Aims/hypothesis: Contact allergy (CA) is a disease induced and maintained by environmental factors, which mainly has a Th2 pattern in its chronic form. Environmental factors play a major role in CA, while genetic factors are of minor importance. Type 1 diabetes is an autoimmune disease of the islets of Langerhans, which has a Th1 cytokine pattern and in which modulators of risk are both genetic and environmental. To investigate whether environmental exposure to chemicals leading to CA could influence the risk of type 1 diabetes, we conducted a retrospective clinic-based study of patients subjected to diagnostic patch testing of CA.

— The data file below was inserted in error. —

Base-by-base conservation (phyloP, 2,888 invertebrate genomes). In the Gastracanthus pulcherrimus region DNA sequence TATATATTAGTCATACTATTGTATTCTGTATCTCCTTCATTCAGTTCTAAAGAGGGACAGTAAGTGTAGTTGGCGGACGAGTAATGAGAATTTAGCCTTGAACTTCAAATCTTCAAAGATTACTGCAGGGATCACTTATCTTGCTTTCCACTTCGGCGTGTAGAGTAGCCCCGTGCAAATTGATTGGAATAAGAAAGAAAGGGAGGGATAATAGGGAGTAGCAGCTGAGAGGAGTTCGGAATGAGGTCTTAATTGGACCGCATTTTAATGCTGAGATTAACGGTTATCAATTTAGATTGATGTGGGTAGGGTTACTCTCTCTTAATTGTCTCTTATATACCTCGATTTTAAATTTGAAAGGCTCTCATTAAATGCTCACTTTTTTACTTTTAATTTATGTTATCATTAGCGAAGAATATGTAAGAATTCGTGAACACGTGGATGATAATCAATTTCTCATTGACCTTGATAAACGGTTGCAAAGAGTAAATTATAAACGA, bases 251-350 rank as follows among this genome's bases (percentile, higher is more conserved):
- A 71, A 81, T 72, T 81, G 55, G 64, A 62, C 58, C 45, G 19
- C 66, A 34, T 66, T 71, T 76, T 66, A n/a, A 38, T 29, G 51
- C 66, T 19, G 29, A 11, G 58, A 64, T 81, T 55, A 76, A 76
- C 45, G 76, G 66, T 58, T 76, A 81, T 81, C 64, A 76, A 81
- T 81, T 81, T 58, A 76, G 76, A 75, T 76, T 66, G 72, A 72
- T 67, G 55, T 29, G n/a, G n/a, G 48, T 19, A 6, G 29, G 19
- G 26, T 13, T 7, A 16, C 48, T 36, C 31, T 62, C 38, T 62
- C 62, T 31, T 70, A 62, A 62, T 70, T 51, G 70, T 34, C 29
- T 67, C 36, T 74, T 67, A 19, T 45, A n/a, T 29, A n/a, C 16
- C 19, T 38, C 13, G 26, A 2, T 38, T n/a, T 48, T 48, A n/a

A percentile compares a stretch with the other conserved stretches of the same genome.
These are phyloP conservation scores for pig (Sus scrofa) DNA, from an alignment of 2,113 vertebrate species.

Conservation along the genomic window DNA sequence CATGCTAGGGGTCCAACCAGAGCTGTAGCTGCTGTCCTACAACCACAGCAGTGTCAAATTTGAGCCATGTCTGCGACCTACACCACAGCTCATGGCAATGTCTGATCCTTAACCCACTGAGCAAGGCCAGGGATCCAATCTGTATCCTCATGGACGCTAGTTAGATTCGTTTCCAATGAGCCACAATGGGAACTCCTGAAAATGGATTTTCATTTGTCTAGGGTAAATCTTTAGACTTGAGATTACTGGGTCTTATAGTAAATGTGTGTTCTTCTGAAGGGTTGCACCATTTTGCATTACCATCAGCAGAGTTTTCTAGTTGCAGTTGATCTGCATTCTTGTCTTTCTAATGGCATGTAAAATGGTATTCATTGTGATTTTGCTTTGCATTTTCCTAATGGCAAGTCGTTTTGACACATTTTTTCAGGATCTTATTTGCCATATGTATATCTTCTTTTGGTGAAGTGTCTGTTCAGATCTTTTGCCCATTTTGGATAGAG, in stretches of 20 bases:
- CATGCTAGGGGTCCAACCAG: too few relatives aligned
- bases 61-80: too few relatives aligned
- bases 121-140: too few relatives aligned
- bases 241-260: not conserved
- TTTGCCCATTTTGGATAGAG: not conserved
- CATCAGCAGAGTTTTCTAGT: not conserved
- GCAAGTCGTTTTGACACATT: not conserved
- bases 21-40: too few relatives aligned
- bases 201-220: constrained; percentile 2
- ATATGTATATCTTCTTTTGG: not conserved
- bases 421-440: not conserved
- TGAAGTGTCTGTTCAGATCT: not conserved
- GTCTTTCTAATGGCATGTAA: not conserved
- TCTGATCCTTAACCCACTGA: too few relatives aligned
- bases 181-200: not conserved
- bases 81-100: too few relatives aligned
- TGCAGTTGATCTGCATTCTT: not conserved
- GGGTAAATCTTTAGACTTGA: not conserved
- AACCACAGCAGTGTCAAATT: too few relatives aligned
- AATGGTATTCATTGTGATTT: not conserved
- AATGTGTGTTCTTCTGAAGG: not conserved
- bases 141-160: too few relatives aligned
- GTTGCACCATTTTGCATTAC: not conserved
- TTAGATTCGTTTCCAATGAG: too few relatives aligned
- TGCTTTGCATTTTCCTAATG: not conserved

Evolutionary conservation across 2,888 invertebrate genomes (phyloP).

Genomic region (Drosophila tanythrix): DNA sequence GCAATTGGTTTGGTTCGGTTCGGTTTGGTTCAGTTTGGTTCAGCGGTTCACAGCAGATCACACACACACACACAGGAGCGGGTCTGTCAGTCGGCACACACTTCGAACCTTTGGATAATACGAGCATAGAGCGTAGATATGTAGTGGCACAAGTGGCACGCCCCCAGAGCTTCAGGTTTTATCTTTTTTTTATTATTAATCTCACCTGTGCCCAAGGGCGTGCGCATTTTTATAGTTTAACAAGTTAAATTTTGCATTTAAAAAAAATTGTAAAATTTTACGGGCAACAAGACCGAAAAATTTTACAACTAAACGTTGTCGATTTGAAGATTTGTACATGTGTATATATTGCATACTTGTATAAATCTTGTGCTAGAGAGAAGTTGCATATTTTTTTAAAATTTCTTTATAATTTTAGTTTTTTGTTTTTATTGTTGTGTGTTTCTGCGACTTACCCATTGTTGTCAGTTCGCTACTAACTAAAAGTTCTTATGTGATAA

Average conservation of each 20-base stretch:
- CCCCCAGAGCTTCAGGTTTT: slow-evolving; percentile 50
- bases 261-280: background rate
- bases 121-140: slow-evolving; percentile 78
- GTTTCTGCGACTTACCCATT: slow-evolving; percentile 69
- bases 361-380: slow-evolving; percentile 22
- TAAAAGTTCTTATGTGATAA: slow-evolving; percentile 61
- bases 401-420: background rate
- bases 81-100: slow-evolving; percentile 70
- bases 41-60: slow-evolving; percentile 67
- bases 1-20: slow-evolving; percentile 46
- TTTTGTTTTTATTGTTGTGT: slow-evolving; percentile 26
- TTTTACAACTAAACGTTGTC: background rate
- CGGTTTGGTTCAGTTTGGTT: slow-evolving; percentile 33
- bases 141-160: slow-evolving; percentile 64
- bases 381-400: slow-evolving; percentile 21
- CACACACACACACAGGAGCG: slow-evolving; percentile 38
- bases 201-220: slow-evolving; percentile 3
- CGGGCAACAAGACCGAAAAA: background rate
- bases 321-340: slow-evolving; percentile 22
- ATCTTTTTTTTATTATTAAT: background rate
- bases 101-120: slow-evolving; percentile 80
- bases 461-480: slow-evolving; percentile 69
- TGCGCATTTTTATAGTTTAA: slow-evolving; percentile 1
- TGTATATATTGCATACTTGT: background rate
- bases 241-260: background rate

Methods: We undertook a retrospective clinic-based study of 13,315 patients who were patch-tested between 1985 and 2003, and linked it with the Danish National Patient Registry containing diabetic mellitus discharge diagnoses from 1987 to 2003. The 13,315 patch-tested patients gave rise to 4,848 CA patients. Using logistic regression, we calculated odds ratios for persons with CA of having type 1 diabetes.
Results: Type 1 diabetes was diagnosed in 229 of the patch-tested patients. CA patients had a reduced risk of having type 1 diabetes, with an odds ratio 0.62 (95% CI 0.46-0.86). After adjusting for sex and age, the odds ratio was 0.63 (95% CI 0.47-0.86).
Conclusions/interpretation: An inverse relationship between CA and type 1 diabetes was found. Thus there may be a protective effect of having CA in relation to the risk of type 1 diabetes, or vice versa type 1 diabetes may lead to tolerance rather than hypersensitivity. Alternatively, these two diseases may share common genetic factors, although at present these are unknown.